Finding Common Ground Off to a Bad Start

Today’s opinion piece, Finding common ground on fisheries data, reflects the biggest impediment to solving the problems it addresses – lots of false assumptions.

First and foremost is blaming reductions in survey fish stocks on “overfishing”. Yes, overfishing did occur when massive, mostly foreign, commercial fishing operations scooped up fish stocks indiscriminately, often purging the bottom of everything needed to sustain acquatic life. But this was not done by the small boats of the New England fishing communities, which now, after thirty years of draconian restrictions, are no longer capable of catching enough fish to sustain their boats and their families — never mind “overfishing”.

Second, the piece alleges that the problem is solely with some bad data from the R/V Albatross, and that all is needed is to separate it from the “good” data from R/V Bigelow. In fact, while the Bigelow data is more consistent, it still consistently undercounts fish, for reasons any fisherman can explain in a few sentences. Unfortunately for the fishermen, NOAA says that consistent undercounting is OK because their model adjusts for it, and they wouldn’t be able to use better data because it wouldn’t fit their models. This is, by the way, the same reason they give for not using the massive amount of data they have collected from the fishing fleet over the past thirty years.

Finally, the author cites the distrust by fishermen of regulators; but I have observed scientists consistently discounting fishermen’s input as “anecdotal”, erroneous, or intentionally biased, worthy mostly of quarterly “information exchange” sessions meant to pacify them. Most of these sessions have no impact on stock level assessments, and do not change restrictions imposed on fisherman, allowing areas in the Gulf of Maine to remain closed year after year, despite never being sampled.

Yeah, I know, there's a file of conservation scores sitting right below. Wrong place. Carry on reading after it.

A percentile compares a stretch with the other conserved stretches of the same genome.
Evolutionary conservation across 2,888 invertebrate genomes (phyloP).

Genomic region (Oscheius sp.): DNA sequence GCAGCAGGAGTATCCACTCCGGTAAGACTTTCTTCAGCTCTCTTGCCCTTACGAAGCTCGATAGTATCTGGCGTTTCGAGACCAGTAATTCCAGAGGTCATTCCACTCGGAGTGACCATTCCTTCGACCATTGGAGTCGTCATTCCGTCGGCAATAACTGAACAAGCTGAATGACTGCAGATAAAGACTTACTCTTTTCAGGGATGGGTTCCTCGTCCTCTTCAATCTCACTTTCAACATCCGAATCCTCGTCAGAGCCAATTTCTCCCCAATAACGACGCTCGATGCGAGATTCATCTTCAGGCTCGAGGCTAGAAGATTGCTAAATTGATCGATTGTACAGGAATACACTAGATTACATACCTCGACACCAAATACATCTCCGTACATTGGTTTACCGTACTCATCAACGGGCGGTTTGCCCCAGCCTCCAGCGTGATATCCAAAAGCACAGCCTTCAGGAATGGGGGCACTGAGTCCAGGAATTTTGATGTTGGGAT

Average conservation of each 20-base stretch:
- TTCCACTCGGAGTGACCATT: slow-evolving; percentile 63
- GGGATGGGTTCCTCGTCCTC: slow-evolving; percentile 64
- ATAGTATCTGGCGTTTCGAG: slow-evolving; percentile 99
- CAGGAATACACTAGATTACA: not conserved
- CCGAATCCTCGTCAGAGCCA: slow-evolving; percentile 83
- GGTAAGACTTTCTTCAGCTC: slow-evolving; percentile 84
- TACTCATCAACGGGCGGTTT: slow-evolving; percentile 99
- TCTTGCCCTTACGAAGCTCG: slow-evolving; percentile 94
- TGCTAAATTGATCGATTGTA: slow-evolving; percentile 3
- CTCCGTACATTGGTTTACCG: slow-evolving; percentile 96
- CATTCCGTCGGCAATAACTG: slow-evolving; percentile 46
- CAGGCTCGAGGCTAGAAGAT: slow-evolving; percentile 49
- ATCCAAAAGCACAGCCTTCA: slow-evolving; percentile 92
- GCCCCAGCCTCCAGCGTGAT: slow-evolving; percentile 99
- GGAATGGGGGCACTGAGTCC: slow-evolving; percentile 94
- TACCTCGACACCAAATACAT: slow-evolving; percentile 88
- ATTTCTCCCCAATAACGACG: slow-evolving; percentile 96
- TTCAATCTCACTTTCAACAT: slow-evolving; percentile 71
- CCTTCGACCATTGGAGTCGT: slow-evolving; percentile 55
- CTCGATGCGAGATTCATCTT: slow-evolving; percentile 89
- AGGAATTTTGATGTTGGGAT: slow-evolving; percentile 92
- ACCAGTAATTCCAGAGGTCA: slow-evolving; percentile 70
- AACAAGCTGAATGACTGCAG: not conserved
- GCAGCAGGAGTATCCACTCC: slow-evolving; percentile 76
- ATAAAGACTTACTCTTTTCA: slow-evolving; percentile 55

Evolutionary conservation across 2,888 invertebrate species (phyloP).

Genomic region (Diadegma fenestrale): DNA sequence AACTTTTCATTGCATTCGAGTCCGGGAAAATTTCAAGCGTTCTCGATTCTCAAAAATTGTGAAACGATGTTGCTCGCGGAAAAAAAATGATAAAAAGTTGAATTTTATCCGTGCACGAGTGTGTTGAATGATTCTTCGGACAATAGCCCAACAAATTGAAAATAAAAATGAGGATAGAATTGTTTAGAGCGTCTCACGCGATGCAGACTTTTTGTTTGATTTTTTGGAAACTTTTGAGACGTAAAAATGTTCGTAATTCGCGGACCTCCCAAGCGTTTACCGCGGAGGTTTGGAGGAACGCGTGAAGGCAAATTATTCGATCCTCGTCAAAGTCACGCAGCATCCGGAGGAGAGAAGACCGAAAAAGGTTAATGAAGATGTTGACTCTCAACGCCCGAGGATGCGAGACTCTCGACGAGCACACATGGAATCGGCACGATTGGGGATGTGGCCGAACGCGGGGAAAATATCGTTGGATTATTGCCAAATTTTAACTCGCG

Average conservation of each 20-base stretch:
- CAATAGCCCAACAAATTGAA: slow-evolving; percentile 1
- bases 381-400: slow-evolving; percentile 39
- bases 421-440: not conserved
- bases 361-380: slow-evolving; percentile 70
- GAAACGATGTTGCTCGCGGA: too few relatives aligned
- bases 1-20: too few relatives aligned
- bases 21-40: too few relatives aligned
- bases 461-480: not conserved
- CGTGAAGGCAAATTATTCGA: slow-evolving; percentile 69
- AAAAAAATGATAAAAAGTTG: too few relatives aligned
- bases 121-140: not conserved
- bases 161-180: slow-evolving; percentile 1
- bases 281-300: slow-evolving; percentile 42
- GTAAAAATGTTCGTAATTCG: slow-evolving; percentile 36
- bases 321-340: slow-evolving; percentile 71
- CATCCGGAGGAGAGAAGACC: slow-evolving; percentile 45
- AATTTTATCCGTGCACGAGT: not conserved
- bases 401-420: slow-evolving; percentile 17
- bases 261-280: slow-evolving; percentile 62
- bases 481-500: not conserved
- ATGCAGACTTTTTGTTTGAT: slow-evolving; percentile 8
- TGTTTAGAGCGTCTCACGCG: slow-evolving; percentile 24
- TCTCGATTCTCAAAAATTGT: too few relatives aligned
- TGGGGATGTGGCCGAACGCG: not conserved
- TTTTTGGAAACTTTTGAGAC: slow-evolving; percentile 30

Yes. Any investment in achieving sustainable fishing in which both the fishermen and the fish prosper is welcome. But I respectfully suggest that continued reliance on NOAA surveys in lieu of investing in modern statistical techniques applied to realtime fishermen data will only help sustain the financial success of the regulators at the expense of the fishermen, who are dramatically fewer today, in large part because of overregulation.

The Gloucester fleet is no longer large enough to do damage to the fisheries. It’s proper role now is to replace expensive and ineffective NOAA surveys with professional fishing surveys designed to catch fish, sell them rather than throw them overboard, and report the comprehensive data needed to assess what is really going on in the ocean. This can be done very quickly in the Gulf of Maine and would help keep fishing communities alive and engaged in true cooperation with marine scientists.

Capt. Salvatore “Sam” Novello
Gloucester MA

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